The Siuslaw Soil and Water Conservation District (Siuslaw SWCD) serves residents within the Siuslaw River Watershed and the surrounding Coastal Lakes Basins. Our mission is to encourage and promote the responsible stewardship of natural resources through the coordination and delivery of local, state and federal conservation programs, as well as through local natural resources education activities. Our programs are administered in full compliance with landowners’ property rights, and state and federal non-discrimination laws, and are based on voluntary participation and incentive based cooperation. Specifically we:
Provide information, education, and outreach.
Provide technical assistance to landowners and land managers, to develop and implement conservation plans on their property.
Provide an interface between agencies and landowners.
Collaborate with federal, state, and local government agencies and groups.
District Board Meetings are held on the first Monday of each month, at the District Office, from 6:00 pm on. Public attendance and participation is encouraged. For more information contact the District Office.
Stream Team members actively learn about their watershed through participation in on-the-ground research and restoration projects. They do water quality monitoring, measure stream flows, conduct biological assessments, and participate in restoration projects such as riparian plantings and rearing and releasing coho salmon. In addition, they educate their community about watershed and salmon issues by giving talks on their projects to community and school groups.
The success of this program is important for many reasons. The Siuslaw basin has always been an important watershed for anadromous fish populations. In the past 100 years, we have seen a decline in native salmon, including a 99% reduction in native coho populations. In the past 10 years, the basin and its people have undergone dramatic political, social and economic changes. This area will likely never see the return of the resource extraction dominated economy that provided jobs for student's parents and grandparents. The Stream Team project provides these children with the opportunity to learn about employment options available to them in the "new" natural resource economy. Most importantly, students learn about the watershed in which they live. The understanding and appreciation they gain gives them a sense of stewardship for this watershed, which will lead them to be involved in long-term protection and restoration efforts.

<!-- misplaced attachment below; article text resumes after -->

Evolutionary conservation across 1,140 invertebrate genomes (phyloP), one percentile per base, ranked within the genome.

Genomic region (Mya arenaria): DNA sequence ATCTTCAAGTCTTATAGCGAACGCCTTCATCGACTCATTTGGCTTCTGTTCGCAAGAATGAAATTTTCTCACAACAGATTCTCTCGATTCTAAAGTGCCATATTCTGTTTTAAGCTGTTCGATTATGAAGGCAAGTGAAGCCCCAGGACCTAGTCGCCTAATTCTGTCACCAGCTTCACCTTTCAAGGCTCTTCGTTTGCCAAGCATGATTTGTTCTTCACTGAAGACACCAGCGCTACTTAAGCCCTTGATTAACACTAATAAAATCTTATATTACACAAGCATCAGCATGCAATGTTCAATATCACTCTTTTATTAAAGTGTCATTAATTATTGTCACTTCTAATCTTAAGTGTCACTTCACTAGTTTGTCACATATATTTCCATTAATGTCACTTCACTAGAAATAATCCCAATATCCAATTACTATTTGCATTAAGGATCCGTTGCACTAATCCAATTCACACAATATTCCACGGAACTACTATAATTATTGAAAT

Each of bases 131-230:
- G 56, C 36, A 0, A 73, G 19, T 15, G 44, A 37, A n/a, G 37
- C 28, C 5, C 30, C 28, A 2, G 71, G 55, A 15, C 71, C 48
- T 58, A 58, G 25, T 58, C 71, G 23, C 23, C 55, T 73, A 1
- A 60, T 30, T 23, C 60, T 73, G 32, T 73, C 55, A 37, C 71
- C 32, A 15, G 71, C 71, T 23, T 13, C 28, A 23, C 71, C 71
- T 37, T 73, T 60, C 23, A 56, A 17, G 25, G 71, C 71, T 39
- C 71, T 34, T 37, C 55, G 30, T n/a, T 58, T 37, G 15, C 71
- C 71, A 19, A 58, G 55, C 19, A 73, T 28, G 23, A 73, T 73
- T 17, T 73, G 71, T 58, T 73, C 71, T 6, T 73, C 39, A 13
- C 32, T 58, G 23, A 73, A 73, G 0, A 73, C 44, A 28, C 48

Description: Native to Eastern Asia, Japanese Knotweed is an upright, herbaceous perennial that commonly grow to heights over 10 feet. Stems are stout, hollow, and swollen at the joints. Leaves are usually 6-8 inches long and 3-5 inches wide, broad and oval in shape although coming to a point at the tip. When in bloom the tiny white flowers are arranged in attractive branched sprays, often beloved by pollinators. Knotweeds are considered noxious weeds by the Oregon Dept. of Agriculture and are a priority to eradicate.
Ecology: Japanese Knotweed and its similar subspecies (Bohemian and Himalayan) are a serious threat to our native riparian ecosystems. Since it starts growing earlier in the spring than most of our natives (and also grows faster) it easily outcompetes and rapidly forms densely thick monoculture stands that only support very limited food webs in comparison to our diverse native stream side assemblages. It primarily spreads vegetatively, so mowing and tilling are NOT control options. A single rhizome can result in an entire stand if given the chance. Once established it is very persistent and can take multiple years of intensive management to control.
Options: If you observe Knotweed on your property and would like to be part of the solution, there is help available. We perform a local inventory documenting all known stands within the district during late spring and early summer, with follow up treatment occurring in late August and September. If you are open to assistance, please contact Seth Mead, the Watershed Conservationist for the Siuslaw SWCD.
IMPORTANT: Please refrain from mowing, cutting, and/or transporting it, especially in areas adjacent to bodies of water. Disturbance also stresses the plants, resulting in less effective responses to treatment. Please do not discard of it in any river or stream, as it will only float downstream and re-propagate. This is of even greater importance to land owners within the estuary, as the tidal fluctuations can spread it both upstream and down.